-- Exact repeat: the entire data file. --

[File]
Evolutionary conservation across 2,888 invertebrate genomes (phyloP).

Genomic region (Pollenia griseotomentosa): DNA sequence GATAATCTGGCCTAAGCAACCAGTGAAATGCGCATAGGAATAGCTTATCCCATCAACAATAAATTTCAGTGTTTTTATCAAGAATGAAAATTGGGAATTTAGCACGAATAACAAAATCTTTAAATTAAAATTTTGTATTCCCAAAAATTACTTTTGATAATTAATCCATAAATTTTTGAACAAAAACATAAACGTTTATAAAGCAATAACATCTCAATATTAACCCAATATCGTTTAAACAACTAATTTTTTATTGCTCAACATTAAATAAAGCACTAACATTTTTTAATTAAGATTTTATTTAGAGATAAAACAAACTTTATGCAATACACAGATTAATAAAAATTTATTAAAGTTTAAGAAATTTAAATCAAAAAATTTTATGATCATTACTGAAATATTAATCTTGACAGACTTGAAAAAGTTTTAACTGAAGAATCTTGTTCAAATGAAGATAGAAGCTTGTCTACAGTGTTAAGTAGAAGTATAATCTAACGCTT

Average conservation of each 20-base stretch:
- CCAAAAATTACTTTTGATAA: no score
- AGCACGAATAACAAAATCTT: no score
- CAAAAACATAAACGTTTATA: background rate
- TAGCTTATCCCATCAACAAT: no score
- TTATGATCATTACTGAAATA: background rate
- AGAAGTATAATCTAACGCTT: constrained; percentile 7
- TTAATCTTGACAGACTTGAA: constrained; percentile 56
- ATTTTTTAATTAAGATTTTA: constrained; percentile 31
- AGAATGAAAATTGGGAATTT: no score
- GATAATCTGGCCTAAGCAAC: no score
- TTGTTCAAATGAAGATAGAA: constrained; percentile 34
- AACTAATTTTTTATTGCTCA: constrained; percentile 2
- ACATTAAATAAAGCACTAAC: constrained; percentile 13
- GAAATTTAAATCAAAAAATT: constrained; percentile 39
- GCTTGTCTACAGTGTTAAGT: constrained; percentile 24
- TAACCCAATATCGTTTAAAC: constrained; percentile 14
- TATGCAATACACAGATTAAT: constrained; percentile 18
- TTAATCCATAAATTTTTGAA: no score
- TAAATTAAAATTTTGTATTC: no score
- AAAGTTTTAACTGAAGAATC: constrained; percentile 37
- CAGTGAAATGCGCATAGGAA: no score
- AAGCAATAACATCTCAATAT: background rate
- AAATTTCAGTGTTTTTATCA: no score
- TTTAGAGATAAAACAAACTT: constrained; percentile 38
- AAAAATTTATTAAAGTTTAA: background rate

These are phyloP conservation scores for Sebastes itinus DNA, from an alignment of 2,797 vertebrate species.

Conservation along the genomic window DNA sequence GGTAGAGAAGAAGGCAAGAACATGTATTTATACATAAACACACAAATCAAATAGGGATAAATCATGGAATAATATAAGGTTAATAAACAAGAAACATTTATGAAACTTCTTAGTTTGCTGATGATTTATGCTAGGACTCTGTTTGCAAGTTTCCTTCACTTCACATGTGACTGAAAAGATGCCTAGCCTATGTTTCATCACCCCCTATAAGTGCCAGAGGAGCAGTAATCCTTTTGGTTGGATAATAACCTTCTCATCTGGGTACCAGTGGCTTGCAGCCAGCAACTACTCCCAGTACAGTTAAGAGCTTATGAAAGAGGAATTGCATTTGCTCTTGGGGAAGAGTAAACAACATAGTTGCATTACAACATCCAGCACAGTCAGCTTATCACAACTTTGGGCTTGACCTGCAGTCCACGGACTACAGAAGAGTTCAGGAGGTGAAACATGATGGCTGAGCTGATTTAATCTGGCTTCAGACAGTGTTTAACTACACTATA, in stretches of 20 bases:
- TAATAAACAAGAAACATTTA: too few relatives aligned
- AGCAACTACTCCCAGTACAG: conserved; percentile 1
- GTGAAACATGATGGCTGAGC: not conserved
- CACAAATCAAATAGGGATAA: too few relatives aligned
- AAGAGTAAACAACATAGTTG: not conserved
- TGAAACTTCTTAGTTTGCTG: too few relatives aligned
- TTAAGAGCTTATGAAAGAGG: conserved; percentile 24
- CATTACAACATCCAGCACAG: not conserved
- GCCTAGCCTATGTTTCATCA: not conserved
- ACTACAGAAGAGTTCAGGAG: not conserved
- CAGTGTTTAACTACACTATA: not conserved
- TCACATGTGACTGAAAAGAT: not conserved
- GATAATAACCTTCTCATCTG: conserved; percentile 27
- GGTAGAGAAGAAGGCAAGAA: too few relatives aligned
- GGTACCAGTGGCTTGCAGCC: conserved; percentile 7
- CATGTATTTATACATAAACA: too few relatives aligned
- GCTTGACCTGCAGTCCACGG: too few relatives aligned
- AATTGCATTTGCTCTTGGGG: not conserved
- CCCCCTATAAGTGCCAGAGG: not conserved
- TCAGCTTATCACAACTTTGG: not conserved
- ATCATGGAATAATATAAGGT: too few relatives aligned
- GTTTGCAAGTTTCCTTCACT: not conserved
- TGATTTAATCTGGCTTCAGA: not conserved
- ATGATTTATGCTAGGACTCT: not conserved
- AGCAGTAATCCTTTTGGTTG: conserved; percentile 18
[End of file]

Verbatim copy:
Evolutionary conservation across 2,888 invertebrate genomes (phyloP).

Genomic region (Pollenia griseotomentosa): DNA sequence GATAATCTGGCCTAAGCAACCAGTGAAATGCGCATAGGAATAGCTTATCCCATCAACAATAAATTTCAGTGTTTTTATCAAGAATGAAAATTGGGAATTTAGCACGAATAACAAAATCTTTAAATTAAAATTTTGTATTCCCAAAAATTACTTTTGATAATTAATCCATAAATTTTTGAACAAAAACATAAACGTTTATAAAGCAATAACATCTCAATATTAACCCAATATCGTTTAAACAACTAATTTTTTATTGCTCAACATTAAATAAAGCACTAACATTTTTTAATTAAGATTTTATTTAGAGATAAAACAAACTTTATGCAATACACAGATTAATAAAAATTTATTAAAGTTTAAGAAATTTAAATCAAAAAATTTTATGATCATTACTGAAATATTAATCTTGACAGACTTGAAAAAGTTTTAACTGAAGAATCTTGTTCAAATGAAGATAGAAGCTTGTCTACAGTGTTAAGTAGAAGTATAATCTAACGCTT

Average conservation of each 20-base stretch:
- CCAAAAATTACTTTTGATAA: no score
- AGCACGAATAACAAAATCTT: no score
- CAAAAACATAAACGTTTATA: background rate
- TAGCTTATCCCATCAACAAT: no score
- TTATGATCATTACTGAAATA: background rate
- AGAAGTATAATCTAACGCTT: constrained; percentile 7
- TTAATCTTGACAGACTTGAA: constrained; percentile 56
- ATTTTTTAATTAAGATTTTA: constrained; percentile 31
- AGAATGAAAATTGGGAATTT: no score
- GATAATCTGGCCTAAGCAAC: no score
- TTGTTCAAATGAAGATAGAA: constrained; percentile 34
- AACTAATTTTTTATTGCTCA: constrained; percentile 2
- ACATTAAATAAAGCACTAAC: constrained; percentile 13
- GAAATTTAAATCAAAAAATT: constrained; percentile 39
- GCTTGTCTACAGTGTTAAGT: constrained; percentile 24
- TAACCCAATATCGTTTAAAC: constrained; percentile 14
- TATGCAATACACAGATTAAT: constrained; percentile 18
- TTAATCCATAAATTTTTGAA: no score
- TAAATTAAAATTTTGTATTC: no score
- AAAGTTTTAACTGAAGAATC: constrained; percentile 37
- CAGTGAAATGCGCATAGGAA: no score
- AAGCAATAACATCTCAATAT: background rate
- AAATTTCAGTGTTTTTATCA: no score
- TTTAGAGATAAAACAAACTT: constrained; percentile 38
- AAAAATTTATTAAAGTTTAA: background rate

These are phyloP conservation scores for Sebastes itinus DNA, from an alignment of 2,797 vertebrate species.

Conservation along the genomic window DNA sequence GGTAGAGAAGAAGGCAAGAACATGTATTTATACATAAACACACAAATCAAATAGGGATAAATCATGGAATAATATAAGGTTAATAAACAAGAAACATTTATGAAACTTCTTAGTTTGCTGATGATTTATGCTAGGACTCTGTTTGCAAGTTTCCTTCACTTCACATGTGACTGAAAAGATGCCTAGCCTATGTTTCATCACCCCCTATAAGTGCCAGAGGAGCAGTAATCCTTTTGGTTGGATAATAACCTTCTCATCTGGGTACCAGTGGCTTGCAGCCAGCAACTACTCCCAGTACAGTTAAGAGCTTATGAAAGAGGAATTGCATTTGCTCTTGGGGAAGAGTAAACAACATAGTTGCATTACAACATCCAGCACAGTCAGCTTATCACAACTTTGGGCTTGACCTGCAGTCCACGGACTACAGAAGAGTTCAGGAGGTGAAACATGATGGCTGAGCTGATTTAATCTGGCTTCAGACAGTGTTTAACTACACTATA, in stretches of 20 bases:
- TAATAAACAAGAAACATTTA: too few relatives aligned
- AGCAACTACTCCCAGTACAG: conserved; percentile 1
- GTGAAACATGATGGCTGAGC: not conserved
- CACAAATCAAATAGGGATAA: too few relatives aligned
- AAGAGTAAACAACATAGTTG: not conserved
- TGAAACTTCTTAGTTTGCTG: too few relatives aligned
- TTAAGAGCTTATGAAAGAGG: conserved; percentile 24
- CATTACAACATCCAGCACAG: not conserved
- GCCTAGCCTATGTTTCATCA: not conserved
- ACTACAGAAGAGTTCAGGAG: not conserved
- CAGTGTTTAACTACACTATA: not conserved
- TCACATGTGACTGAAAAGAT: not conserved
- GATAATAACCTTCTCATCTG: conserved; percentile 27
- GGTAGAGAAGAAGGCAAGAA: too few relatives aligned
- GGTACCAGTGGCTTGCAGCC: conserved; percentile 7
- CATGTATTTATACATAAACA: too few relatives aligned
- GCTTGACCTGCAGTCCACGG: too few relatives aligned
- AATTGCATTTGCTCTTGGGG: not conserved
- CCCCCTATAAGTGCCAGAGG: not conserved
- TCAGCTTATCACAACTTTGG: not conserved
- ATCATGGAATAATATAAGGT: too few relatives aligned
- GTTTGCAAGTTTCCTTCACT: not conserved
- TGATTTAATCTGGCTTCAGA: not conserved
- ATGATTTATGCTAGGACTCT: not conserved
- AGCAGTAATCCTTTTGGTTG: conserved; percentile 18